Can Rental EVs Survive After Hertz’s Shift Back to Conventional Vehicles?

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When Hertz announced in 2021 that it would build out its electric vehicle rental fleet, the move was received as a clear signal that the transition to EVs was moving full speed ahead. The company bought 100,000 Teslas and hired Tom Brady to headline its related ad campaign.

But the winds have shifted. Last week, Hertz said it would pull back on that decision and sell a third of its EV fleet. The cost of repairing damage to EVs remains stubbornly high, and, more generally, the company said that it needed to match its supply of EVs with lower consumer demand than anticipated.

There’s another related factor that has received less attention: customer education. Hertz’s 2021 announcement touted data showing widespread consumer interest in EV.

Indeed, survey after survey has shown that a significant share of Americans are interested in going electric. But those same surveys have shown persistent consumer concerns about issues like charging. Electric vehicles are a new technology and most renters are unlikely to know how to operate them yet. From the beginning, a significant part of Hertz’s challenge was not only getting customers interested in EVs but also getting them up to speed on all the ins and outs of operating the technology.

"There are millions of Americans, in fact millions of consumers around the world, who are knowledgeable and experienced in EVs, and they ride them well," CEO Stephen Scherr said on CNBC last week. "There are those that experiment and their knowledge of how to drive this car... may be part of the issue."

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Hertz has tried to address the steep customer education barrier. In its second-quarter earnings call last year, Scherr touted the company’s “robust digital and other educational content” and said it had deployed “EV ambassadors” to inform customers.

And yet anecdotal reports about how well those programs have been executed are mixed. Some renters have reported great experiences with eager associates who explained everything. Others, myself included, have felt left in the lurch. Last November, I rented an “intermediate” car from Hertz only to discover when I arrived to the assigned stall in the parking garage that the company had assigned me an electric vehicle. This was not what I had reserved, and no human had mentioned it to me. I did receive an email from Hertz with resources about my EV rental—but it landed in my inbox when I was already on the road.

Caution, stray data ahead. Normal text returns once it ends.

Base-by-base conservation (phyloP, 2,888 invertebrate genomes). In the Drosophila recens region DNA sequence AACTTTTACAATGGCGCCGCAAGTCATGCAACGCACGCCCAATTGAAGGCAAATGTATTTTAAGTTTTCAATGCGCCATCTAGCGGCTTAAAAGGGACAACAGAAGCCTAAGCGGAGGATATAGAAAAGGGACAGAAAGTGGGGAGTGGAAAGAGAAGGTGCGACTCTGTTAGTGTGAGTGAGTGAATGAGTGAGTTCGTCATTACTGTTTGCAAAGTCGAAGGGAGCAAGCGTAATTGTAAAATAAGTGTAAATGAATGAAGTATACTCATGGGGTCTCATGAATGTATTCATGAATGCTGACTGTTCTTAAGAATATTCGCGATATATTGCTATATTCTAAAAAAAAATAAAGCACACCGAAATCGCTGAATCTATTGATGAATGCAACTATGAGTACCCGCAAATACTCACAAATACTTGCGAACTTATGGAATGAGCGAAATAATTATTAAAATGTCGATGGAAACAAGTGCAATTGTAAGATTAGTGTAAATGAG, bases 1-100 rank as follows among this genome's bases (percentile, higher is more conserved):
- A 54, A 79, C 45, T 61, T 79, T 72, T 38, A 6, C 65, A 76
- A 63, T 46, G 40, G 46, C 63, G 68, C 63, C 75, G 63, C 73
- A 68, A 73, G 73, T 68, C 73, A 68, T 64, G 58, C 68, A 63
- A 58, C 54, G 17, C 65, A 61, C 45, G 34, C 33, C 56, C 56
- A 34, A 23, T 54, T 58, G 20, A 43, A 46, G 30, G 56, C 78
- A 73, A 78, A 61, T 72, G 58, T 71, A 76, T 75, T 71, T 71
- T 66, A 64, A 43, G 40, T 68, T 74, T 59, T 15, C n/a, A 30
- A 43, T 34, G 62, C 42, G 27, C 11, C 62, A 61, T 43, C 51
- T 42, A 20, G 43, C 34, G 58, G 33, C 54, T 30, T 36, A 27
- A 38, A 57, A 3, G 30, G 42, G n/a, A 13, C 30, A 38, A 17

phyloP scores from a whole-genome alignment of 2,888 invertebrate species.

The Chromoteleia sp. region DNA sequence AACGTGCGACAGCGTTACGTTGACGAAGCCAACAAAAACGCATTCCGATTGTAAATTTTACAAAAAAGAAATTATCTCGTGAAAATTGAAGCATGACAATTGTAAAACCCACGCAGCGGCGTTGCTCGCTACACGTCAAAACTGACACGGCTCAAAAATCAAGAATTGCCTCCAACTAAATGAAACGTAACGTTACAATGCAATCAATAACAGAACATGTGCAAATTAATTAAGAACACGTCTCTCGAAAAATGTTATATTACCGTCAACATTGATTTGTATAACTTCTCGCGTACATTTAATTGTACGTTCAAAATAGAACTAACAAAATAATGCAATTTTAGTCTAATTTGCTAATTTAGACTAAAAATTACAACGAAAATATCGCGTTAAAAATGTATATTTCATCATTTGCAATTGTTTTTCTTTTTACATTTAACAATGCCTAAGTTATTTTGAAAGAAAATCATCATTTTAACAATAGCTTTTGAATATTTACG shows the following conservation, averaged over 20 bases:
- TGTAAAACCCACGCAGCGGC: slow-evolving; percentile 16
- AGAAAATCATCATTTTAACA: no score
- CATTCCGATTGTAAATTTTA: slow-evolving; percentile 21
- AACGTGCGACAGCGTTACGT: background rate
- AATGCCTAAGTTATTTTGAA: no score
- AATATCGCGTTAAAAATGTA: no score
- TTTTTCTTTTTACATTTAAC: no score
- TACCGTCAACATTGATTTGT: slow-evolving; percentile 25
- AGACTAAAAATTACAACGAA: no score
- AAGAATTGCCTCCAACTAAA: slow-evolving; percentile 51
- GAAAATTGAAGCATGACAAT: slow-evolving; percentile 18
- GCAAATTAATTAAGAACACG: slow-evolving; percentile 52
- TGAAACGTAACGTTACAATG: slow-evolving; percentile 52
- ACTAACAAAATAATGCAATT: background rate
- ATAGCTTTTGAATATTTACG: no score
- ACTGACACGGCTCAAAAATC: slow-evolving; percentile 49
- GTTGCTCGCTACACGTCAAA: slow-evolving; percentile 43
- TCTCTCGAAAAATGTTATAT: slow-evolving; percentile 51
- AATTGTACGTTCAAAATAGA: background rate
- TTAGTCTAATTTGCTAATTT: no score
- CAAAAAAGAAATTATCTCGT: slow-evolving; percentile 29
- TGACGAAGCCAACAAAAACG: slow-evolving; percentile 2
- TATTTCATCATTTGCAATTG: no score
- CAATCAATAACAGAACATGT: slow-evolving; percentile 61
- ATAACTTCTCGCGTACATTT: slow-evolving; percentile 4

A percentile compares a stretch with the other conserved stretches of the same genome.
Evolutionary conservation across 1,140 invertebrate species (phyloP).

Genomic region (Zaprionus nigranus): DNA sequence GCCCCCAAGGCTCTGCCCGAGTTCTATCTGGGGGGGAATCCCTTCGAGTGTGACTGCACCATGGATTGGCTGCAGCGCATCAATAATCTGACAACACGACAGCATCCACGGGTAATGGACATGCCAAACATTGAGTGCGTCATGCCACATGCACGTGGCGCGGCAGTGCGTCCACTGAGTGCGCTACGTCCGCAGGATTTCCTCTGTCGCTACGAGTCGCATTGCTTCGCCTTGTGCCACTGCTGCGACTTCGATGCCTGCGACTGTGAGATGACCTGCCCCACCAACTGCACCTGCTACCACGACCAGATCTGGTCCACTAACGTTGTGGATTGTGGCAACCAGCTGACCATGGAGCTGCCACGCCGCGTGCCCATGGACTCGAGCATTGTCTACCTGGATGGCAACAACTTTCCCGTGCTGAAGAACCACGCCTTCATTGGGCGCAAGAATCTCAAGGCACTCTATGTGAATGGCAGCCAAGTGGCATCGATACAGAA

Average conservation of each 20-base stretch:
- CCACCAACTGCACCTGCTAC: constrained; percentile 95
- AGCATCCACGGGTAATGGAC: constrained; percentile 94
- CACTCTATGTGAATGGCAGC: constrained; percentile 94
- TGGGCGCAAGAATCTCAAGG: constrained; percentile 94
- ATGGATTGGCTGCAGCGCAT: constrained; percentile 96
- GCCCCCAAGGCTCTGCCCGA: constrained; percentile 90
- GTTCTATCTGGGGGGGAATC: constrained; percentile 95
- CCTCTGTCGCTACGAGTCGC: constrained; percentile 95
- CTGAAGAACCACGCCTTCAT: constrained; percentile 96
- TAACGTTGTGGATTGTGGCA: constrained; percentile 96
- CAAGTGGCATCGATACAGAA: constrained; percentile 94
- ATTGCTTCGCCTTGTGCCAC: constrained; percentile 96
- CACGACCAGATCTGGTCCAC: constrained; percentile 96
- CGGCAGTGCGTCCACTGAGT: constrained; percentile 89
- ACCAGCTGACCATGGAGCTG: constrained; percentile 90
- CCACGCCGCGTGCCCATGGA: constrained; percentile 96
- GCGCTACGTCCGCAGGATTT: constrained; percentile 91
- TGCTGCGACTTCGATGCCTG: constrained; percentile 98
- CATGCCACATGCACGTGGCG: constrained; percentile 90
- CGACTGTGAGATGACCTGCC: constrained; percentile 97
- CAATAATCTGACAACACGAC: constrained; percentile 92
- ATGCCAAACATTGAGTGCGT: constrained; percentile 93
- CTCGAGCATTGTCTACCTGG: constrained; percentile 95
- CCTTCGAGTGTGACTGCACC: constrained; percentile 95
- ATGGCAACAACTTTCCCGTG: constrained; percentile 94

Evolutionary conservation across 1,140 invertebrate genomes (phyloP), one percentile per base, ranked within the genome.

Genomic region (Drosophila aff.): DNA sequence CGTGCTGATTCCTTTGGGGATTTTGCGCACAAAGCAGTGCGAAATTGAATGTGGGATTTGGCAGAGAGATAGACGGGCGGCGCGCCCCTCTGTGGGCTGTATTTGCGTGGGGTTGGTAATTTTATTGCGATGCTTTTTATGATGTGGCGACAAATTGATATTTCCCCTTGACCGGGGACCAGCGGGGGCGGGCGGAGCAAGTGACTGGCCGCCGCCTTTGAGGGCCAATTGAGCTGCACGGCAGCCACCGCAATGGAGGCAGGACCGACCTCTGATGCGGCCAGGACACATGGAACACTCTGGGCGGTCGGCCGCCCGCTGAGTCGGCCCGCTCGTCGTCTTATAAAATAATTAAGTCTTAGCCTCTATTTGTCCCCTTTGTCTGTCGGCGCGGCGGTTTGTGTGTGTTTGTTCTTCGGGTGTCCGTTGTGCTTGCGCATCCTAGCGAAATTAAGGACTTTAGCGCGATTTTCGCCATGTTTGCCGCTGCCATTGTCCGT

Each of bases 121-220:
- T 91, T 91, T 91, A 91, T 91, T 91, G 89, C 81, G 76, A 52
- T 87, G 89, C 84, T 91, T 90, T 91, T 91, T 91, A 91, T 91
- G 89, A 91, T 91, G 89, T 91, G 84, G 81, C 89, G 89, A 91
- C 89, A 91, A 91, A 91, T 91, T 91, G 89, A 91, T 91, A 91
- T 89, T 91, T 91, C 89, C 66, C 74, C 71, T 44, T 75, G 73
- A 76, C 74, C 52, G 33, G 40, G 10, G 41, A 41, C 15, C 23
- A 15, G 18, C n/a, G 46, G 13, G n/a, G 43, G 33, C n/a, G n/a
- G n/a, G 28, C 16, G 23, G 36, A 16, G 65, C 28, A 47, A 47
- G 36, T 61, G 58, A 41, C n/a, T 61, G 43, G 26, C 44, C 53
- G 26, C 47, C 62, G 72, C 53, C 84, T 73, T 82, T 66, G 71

Looking through the materials now, they actually seem quite helpful. Short videos explain how to operate each specific EV model that the company rents, and a custom-built website allows the user to chart a journey between charging stations. If only someone from Hertz had told me about it before I got behind the wheel.

The company declined to share any data about the success or challenges of its customer education program citing a quiet period before the company’s coming earnings announcement. But it’s clear that the issue has been a focus. In an earnings call last year, Scherr cited Hertz's customer education programs as a key strategic move to position the company as an EV leader. “What you are seeing at Hertz is an evolution of readiness and smart investments that are not easy to replicate quickly,” he said. The following quarter he cited new “educational tools on EV functionality” to help reduce the frequency and cost of damage to the cars.

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The stakes of customer education are significant. Hertz has positioned its electric vehicle move as a gateway for consumers to experience and eventually adopt EVs and now the pullback has contributed yet another headwind to that bigger objective.

There’s a lesson in here, too, for any company operating a consumer-facing business that’s changing in response to the energy transition. Customers are going to need some hand holding. In some ways, this is an obvious insight. Customer education is a basic component of any business school marketing course. Still, it’s a topic that can often get lost in the midst of seemingly more important concerns about pricing, costs, and other fundamentals. And, as Hertz shows, it’s a task that can be harder than it seems.

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